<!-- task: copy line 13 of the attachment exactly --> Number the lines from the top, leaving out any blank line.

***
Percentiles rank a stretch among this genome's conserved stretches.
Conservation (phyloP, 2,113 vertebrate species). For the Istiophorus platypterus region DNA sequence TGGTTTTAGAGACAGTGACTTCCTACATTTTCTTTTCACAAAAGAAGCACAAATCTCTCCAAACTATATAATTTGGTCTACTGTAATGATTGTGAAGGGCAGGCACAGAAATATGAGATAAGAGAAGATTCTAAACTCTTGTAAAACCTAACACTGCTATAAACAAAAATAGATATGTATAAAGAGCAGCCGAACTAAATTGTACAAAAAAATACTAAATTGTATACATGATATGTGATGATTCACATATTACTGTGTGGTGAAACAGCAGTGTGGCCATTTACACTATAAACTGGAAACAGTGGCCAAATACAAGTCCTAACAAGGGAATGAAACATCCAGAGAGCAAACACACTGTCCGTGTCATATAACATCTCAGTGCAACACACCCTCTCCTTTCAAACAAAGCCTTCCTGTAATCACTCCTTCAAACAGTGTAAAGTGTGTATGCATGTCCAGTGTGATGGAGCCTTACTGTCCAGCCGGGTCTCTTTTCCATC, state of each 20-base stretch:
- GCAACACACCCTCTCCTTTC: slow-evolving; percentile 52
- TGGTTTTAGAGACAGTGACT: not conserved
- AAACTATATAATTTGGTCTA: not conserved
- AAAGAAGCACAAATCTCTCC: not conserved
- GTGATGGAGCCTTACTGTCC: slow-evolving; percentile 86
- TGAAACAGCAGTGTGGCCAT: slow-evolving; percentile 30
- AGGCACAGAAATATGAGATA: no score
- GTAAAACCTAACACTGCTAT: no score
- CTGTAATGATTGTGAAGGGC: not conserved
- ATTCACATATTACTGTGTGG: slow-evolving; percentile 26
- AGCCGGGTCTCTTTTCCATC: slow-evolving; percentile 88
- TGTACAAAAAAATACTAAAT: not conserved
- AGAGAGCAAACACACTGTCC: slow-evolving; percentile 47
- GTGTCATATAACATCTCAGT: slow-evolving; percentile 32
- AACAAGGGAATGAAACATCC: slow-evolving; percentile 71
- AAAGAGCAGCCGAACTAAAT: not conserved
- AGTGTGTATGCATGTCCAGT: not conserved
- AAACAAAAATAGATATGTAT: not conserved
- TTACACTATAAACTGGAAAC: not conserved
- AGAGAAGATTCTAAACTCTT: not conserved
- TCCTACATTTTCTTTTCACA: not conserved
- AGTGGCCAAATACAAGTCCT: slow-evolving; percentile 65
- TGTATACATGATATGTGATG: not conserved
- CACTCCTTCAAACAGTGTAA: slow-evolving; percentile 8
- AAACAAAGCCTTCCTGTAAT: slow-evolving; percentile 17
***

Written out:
- AGCCGGGTCTCTTTTCCATC: slow-evolving; percentile 88